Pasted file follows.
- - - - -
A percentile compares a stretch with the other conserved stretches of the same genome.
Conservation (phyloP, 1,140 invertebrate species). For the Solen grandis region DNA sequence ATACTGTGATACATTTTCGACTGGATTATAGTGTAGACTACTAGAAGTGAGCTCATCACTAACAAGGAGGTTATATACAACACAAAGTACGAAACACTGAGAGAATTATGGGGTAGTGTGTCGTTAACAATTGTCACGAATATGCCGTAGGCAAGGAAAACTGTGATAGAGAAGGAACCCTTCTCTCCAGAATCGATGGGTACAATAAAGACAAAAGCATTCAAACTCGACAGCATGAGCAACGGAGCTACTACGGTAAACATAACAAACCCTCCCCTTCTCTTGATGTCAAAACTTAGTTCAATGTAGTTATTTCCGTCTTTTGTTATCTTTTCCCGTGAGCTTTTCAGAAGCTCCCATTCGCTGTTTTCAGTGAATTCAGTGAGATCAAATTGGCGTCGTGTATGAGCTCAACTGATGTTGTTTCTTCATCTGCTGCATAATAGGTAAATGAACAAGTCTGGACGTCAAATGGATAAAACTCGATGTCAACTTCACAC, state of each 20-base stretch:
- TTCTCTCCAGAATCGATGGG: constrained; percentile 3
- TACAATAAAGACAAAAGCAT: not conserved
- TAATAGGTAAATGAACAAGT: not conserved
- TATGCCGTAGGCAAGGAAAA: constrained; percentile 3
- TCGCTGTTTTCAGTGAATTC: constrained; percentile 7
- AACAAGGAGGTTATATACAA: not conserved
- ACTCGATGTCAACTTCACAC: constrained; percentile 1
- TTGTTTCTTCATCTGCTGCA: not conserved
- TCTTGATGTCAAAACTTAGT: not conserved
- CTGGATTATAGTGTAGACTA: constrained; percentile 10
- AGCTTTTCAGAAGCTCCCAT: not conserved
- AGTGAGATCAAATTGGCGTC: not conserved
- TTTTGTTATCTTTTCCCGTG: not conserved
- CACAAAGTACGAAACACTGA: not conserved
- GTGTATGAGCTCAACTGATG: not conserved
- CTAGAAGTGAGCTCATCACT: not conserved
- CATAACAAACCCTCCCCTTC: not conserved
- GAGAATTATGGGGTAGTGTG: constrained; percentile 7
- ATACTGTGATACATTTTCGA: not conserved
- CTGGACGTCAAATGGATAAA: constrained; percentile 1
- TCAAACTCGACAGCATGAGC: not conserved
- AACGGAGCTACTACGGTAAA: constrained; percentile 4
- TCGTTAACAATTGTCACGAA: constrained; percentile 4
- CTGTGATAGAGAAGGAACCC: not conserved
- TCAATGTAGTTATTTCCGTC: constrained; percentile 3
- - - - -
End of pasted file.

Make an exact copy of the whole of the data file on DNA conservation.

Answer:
A percentile compares a stretch with the other conserved stretches of the same genome.
Conservation (phyloP, 1,140 invertebrate species). For the Solen grandis region DNA sequence ATACTGTGATACATTTTCGACTGGATTATAGTGTAGACTACTAGAAGTGAGCTCATCACTAACAAGGAGGTTATATACAACACAAAGTACGAAACACTGAGAGAATTATGGGGTAGTGTGTCGTTAACAATTGTCACGAATATGCCGTAGGCAAGGAAAACTGTGATAGAGAAGGAACCCTTCTCTCCAGAATCGATGGGTACAATAAAGACAAAAGCATTCAAACTCGACAGCATGAGCAACGGAGCTACTACGGTAAACATAACAAACCCTCCCCTTCTCTTGATGTCAAAACTTAGTTCAATGTAGTTATTTCCGTCTTTTGTTATCTTTTCCCGTGAGCTTTTCAGAAGCTCCCATTCGCTGTTTTCAGTGAATTCAGTGAGATCAAATTGGCGTCGTGTATGAGCTCAACTGATGTTGTTTCTTCATCTGCTGCATAATAGGTAAATGAACAAGTCTGGACGTCAAATGGATAAAACTCGATGTCAACTTCACAC, state of each 20-base stretch:
- TTCTCTCCAGAATCGATGGG: constrained; percentile 3
- TACAATAAAGACAAAAGCAT: not conserved
- TAATAGGTAAATGAACAAGT: not conserved
- TATGCCGTAGGCAAGGAAAA: constrained; percentile 3
- TCGCTGTTTTCAGTGAATTC: constrained; percentile 7
- AACAAGGAGGTTATATACAA: not conserved
- ACTCGATGTCAACTTCACAC: constrained; percentile 1
- TTGTTTCTTCATCTGCTGCA: not conserved
- TCTTGATGTCAAAACTTAGT: not conserved
- CTGGATTATAGTGTAGACTA: constrained; percentile 10
- AGCTTTTCAGAAGCTCCCAT: not conserved
- AGTGAGATCAAATTGGCGTC: not conserved
- TTTTGTTATCTTTTCCCGTG: not conserved
- CACAAAGTACGAAACACTGA: not conserved
- GTGTATGAGCTCAACTGATG: not conserved
- CTAGAAGTGAGCTCATCACT: not conserved
- CATAACAAACCCTCCCCTTC: not conserved
- GAGAATTATGGGGTAGTGTG: constrained; percentile 7
- ATACTGTGATACATTTTCGA: not conserved
- CTGGACGTCAAATGGATAAA: constrained; percentile 1
- TCAAACTCGACAGCATGAGC: not conserved
- AACGGAGCTACTACGGTAAA: constrained; percentile 4
- TCGTTAACAATTGTCACGAA: constrained; percentile 4
- CTGTGATAGAGAAGGAACCC: not conserved
- TCAATGTAGTTATTTCCGTC: constrained; percentile 3